Likewise the studies done on wild broodstock show that there is genetic drift even in first generation hatchery fish!!
There is NO good way to run a hatchery and protect wild fish at the same time.

Maybe it's time for a sustained letter writing campaign to Washington state legislators, Washington State Governor Gary Locke and the members of the fish and wildlife commission including the director calling for the resignation of Crawford and Gibbons?

Rob Allen

01-16-2002, 05:40 PM

I can't argue with much you have said but would encourage you and others to hold off on any letter writing campaign untill after the Feb. 8th commission meeting. If Gibbons loses that vote, who knows, he may decide to retire on his own.


01-16-2002, 07:13 PM
Sink tip you think it's possible that we could be that lucky?

as a side not of somewhat good news there have been an estimated 5000-10,000 wild chums spawning in the lower columbia and tribs this fall. We haven't seen that many since 1955

01-16-2002, 10:12 PM

I am cautiously optimistic on the first and just hopeful of the second. Either way, MSY and those that champion it are much like the dinosaurs. Times are changing and if not this year, the end will come soon. Hopefully when the clock tolls midnight on their extinction, we will still have some fish left.


"Hatchery fish for the table, wild fish for the future"

01-20-2002, 10:24 PM
The first steelhead that I landed was a planted fish of Chambers Creek stock raised by volunteer efforts at a small (25,000) smolt production rearing site on Salt Creek in Clallam County Washington. The Olympic Outdoor Sportsmen Association (Port Angeles) paid for the feed and rent to the fellow who owned the pond and paid for the electricity for the automatic feeders. A roster of fellows was posted so everyone Knew when he was to refill the Auto feeders.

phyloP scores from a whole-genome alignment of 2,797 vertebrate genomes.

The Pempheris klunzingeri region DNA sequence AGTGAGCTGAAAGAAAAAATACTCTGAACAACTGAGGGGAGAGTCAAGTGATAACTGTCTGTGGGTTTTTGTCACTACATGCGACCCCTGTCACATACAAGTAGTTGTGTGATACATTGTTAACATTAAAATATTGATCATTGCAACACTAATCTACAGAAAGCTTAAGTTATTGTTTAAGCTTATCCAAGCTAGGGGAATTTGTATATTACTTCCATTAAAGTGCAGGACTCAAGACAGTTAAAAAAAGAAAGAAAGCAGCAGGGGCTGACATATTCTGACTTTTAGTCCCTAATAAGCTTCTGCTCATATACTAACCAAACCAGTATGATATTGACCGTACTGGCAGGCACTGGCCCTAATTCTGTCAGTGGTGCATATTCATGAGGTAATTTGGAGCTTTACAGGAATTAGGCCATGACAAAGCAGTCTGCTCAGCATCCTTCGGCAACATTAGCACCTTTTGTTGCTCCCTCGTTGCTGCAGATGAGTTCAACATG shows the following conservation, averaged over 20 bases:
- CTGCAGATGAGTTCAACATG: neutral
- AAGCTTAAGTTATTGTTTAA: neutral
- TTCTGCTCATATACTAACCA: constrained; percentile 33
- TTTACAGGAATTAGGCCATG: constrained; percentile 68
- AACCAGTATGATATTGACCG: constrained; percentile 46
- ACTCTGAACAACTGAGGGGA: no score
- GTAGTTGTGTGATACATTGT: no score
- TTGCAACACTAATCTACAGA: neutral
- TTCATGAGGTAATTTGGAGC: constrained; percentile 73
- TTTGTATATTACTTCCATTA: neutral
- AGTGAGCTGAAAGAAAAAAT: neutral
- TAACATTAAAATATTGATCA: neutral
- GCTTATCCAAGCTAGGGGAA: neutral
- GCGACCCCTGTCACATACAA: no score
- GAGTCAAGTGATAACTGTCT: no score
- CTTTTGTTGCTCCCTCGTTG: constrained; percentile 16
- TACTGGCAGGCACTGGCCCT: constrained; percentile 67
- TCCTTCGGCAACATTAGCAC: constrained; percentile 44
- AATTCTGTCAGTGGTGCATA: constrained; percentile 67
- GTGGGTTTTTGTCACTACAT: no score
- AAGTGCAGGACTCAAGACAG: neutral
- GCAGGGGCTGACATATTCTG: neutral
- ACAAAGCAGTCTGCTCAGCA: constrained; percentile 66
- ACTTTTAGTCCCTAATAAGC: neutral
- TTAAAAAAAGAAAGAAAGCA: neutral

The smolts were planted in several locations around Port Angeles one of which was Morse Creek, thats the one east of town in the bottom of the big horeshoe ditch with the closed end pointed south. The year was 1960 and I was very pleased. Riding my bicycle back home with two steelhead hanging from the handle bars is an old and distant memory but it is my first regarding planted steelheads.
Since that day I have lived and fished from California to Alaska and Idaho in the East. I'm certain that there are many places I have not fished but I am certain that there is not enough time left to return to all the places I have been fotunate enough to chase our beloved steelheads.
As part of my life was involved with Fisheries Management and Politics re. fish and habitat issues I was (and am) keenly interested in issues of this ilk. I note that several folks are of the opinion that hatchery stocks are needed in the Snake River and its tribs. Personaly I think its time to pull the plug on the hatcherys on the entire Columbia and Snake River Basin's.
Without jumping back to the web site for the Bonneville dam and its fish count I will say that the Coloumbia Snake has well over 100,000 summer steelhead that are wild. This is far greater than any other system and certainly adequate to continue the rebuilding that is under way.
Every year it seems the planted fish require more non traditional angling skills to "make them bite". Whereas the smaller number of Native Steelheads continue to increase in the landed column of those who are fishing with traditional methods (ie. dry line skating fly)! Actualy numerous interviews with Guided Gear fishers last season showed them landing (with bait even) many more Wild Steelhead that the much more numerous hatchery stocks.